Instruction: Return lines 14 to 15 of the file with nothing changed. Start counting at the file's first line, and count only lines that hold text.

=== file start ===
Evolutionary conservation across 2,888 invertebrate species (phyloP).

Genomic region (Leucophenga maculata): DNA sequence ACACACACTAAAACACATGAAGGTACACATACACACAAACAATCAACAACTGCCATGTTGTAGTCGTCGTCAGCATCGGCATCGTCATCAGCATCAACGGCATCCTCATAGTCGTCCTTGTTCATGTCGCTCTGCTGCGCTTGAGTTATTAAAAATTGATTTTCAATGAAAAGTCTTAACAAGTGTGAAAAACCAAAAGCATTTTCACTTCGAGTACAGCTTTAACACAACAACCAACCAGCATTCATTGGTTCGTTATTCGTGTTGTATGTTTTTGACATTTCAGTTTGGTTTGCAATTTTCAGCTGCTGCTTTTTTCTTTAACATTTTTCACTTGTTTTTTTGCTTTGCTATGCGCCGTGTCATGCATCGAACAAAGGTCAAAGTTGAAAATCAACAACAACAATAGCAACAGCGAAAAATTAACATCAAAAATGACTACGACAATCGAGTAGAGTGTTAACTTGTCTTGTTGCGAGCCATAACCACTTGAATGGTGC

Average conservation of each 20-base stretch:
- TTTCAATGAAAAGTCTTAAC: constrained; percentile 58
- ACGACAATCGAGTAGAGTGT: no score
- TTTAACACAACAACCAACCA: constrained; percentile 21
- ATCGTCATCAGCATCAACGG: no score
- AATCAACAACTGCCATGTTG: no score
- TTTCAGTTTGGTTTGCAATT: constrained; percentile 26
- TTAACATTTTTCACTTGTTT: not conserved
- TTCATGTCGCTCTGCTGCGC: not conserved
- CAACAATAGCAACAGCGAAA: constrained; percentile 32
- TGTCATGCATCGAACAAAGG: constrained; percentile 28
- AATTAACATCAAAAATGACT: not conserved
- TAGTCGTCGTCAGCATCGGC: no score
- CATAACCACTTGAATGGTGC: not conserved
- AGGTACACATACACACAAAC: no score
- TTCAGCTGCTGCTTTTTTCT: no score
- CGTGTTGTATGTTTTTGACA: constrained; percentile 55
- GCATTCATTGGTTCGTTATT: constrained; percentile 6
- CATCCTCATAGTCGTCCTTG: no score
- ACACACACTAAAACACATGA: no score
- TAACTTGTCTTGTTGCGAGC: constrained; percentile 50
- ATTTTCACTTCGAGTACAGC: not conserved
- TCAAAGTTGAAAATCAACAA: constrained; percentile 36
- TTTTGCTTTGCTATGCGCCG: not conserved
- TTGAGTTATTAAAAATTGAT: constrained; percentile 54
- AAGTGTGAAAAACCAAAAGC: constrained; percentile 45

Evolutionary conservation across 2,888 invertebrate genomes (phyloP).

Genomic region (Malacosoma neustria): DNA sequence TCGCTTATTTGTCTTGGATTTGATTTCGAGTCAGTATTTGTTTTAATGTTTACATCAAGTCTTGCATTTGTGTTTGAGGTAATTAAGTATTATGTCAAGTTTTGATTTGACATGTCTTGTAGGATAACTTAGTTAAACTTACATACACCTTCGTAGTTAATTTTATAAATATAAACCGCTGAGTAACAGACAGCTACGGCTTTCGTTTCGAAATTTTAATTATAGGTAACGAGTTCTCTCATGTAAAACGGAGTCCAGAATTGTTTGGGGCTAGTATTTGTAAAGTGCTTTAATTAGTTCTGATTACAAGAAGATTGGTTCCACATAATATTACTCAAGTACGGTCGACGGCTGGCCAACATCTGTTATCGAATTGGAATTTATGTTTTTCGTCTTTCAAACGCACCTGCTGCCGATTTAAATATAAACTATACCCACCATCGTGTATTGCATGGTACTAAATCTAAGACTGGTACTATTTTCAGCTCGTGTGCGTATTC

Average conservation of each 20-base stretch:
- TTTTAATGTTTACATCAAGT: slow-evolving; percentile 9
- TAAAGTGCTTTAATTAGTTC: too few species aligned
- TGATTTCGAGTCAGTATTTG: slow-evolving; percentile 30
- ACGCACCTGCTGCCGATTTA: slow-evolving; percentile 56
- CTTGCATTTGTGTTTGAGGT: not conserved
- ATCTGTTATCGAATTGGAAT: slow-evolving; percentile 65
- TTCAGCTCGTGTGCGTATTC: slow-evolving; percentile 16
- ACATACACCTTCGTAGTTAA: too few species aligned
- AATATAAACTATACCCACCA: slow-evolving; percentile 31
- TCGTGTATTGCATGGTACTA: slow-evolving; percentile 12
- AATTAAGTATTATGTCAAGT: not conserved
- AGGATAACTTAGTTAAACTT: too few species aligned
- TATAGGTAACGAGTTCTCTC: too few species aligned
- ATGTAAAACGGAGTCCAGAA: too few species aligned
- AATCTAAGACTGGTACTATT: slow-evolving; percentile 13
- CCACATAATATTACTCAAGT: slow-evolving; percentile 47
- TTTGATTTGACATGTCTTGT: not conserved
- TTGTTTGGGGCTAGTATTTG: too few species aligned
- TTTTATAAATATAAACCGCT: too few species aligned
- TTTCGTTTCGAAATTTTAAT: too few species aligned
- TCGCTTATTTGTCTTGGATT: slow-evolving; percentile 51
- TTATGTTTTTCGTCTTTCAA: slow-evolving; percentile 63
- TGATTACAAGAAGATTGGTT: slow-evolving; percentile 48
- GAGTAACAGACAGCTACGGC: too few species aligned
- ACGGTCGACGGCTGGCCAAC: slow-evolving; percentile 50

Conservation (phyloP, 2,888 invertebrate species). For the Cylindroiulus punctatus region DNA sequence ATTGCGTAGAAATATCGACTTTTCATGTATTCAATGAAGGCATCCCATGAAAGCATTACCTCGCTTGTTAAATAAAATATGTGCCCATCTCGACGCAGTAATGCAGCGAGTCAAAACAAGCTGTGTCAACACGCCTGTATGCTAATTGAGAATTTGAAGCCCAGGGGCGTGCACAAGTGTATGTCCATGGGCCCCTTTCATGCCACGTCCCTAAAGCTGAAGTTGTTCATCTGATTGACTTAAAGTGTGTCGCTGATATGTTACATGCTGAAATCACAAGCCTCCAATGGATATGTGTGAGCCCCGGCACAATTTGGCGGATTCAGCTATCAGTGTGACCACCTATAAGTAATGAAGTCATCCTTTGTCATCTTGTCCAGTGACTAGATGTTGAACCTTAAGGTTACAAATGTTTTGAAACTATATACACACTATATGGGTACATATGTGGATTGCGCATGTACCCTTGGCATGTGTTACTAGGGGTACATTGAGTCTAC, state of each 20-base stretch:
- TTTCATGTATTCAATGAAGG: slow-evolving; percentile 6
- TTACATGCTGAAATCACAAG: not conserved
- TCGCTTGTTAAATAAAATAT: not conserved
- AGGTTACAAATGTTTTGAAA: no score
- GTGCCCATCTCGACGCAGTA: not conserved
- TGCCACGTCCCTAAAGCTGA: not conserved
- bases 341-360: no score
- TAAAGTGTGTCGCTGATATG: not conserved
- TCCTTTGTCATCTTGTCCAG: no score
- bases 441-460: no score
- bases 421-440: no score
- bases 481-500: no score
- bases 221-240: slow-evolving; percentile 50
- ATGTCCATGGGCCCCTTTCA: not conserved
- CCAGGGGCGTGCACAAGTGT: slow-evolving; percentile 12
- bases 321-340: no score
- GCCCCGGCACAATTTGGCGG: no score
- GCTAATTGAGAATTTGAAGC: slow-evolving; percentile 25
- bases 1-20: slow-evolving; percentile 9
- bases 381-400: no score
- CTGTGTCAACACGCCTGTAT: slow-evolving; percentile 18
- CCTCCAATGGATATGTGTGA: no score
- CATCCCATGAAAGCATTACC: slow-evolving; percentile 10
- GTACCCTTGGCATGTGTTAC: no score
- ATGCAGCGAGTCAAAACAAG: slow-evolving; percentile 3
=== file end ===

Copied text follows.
- AATTAACATCAAAAATGACT: not conserved
- TAGTCGTCGTCAGCATCGGC: no score